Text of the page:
Paul, I just don't understand this push for more night games. Anyone who has been to a nice warm summer day game and then spent the rest of the day in Wrigleyville, whether he is from Chicago or some far away city, will tell you that this is one of the great experiences in baseball. The day games are almost always sellouts so what does anyone gain from night games? It must be TV money because it sure isn't the fans, business owners, or Wrigley neighbors who would benefit. I have been coming to Chicago every summer for 37 years and NEVER go to a night game. -- Gust Rouhas, Santa Barbara, Calif.
Theo Epstein conceded on opening day it was about money, the first time I've heard that in my 25 years of writing about the night game issue: "It really would help from a revenue standpoint with a (new) TV deal," he said. "Competitively, we'll adjust to anything. I think the day games can be a competitive advantage for us because we can adjust to it. So it's more about revenue than it is about competitiveness, but it'd be nice to have the flexibility to do that, certainly." So there you have it. More night games means more TV revenues. I understand why some people want more day games, and I agree that day games are great. But an entire generation has grown up with night games now and it's not an issue to the majority of fans.
So many people seem to think that the Rosemont deal is a viable option for the Cubs. I have one thing to say to them: Shea Stadium. Ask Mets fans, anyone who played there or any broadcaster who called a game there what it was like having jets landing or taking off overhead during games. If they did build it, then they would be stuck with it for the next 40 or 50 years, just like the Mets were with Shea. They need a better Plan B. -- Bob J., Chicago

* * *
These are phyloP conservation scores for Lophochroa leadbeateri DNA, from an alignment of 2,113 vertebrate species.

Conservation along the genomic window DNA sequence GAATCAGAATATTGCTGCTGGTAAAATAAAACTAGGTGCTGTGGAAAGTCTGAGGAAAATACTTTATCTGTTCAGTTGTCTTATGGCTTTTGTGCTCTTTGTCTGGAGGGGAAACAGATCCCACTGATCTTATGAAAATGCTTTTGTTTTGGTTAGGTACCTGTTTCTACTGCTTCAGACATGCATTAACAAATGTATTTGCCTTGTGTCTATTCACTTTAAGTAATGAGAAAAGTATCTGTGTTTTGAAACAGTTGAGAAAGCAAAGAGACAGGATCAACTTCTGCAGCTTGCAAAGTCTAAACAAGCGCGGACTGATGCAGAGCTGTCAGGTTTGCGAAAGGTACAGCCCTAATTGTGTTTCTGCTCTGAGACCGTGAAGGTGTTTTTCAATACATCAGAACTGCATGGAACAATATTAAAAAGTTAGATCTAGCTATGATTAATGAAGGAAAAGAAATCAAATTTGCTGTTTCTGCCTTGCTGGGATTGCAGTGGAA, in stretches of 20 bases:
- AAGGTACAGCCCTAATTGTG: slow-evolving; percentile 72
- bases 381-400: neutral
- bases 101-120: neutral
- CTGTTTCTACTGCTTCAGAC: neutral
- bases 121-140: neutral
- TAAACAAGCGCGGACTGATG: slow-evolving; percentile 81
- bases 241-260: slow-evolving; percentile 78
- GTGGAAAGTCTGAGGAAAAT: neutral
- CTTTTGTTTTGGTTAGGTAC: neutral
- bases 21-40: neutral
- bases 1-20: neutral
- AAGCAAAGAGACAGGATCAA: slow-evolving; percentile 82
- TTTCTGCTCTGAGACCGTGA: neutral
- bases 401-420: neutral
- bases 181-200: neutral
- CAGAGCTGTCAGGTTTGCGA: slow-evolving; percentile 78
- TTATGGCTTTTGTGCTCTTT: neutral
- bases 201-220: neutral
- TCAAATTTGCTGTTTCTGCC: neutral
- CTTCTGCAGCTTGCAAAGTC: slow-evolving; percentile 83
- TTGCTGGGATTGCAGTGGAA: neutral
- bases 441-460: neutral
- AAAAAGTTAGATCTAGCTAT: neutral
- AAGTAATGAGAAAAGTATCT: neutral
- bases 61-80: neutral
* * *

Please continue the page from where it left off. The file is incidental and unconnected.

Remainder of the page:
Rosemont is not really a viable Plan B, but the mayor seemed to make a lot of noise about it, so that's why it became an issue. As someone who has covered many games at Shea Stadium and Citi Field, building a ballpark next to an airport is insane.
Please tell me Crane Kenney is behind the edict of no Double Bubble in the bullpen. I'm assuming the marketing department gets its orders from the esteemed Mr. Kenney. So now the pitchers in the bullpen can worry about hiding their Double Bubble from the cameras, rooftop patrons, and TMZ. Great. Hope the money from Wrigley 5 helps sign Mark Appel. -- R. Seeder
Ultimately business president Crane Kenney is responsible for ordering the bullpen to chew the officially sponsored gum instead of Double Bubble. I'm not sure who gave the directive to the bullpen during the middle of the home opener. That's just stupid. The bullpen is trying to win a game and the business department is worried about what gum they are chewing? Ridiculous focus. That's why people always make jokes about the Cubs. OK, that's one reason.
I've been a fan for more than 40 years, and this might be the worst team I've seen. It's certainly among the worst offensively. Dave Sappelt? Alberto Gonzalez? Brent Lillibridge? Really? This leads to my question: Why not bring up Jackson and Vitters, and let them play. They were the Solers and Almoras of five years ago, and I can't imagine they are going to gain much by toiling another year in AAA. And, really, could they be any worse than the guys I mentioned above? -- Andy Klein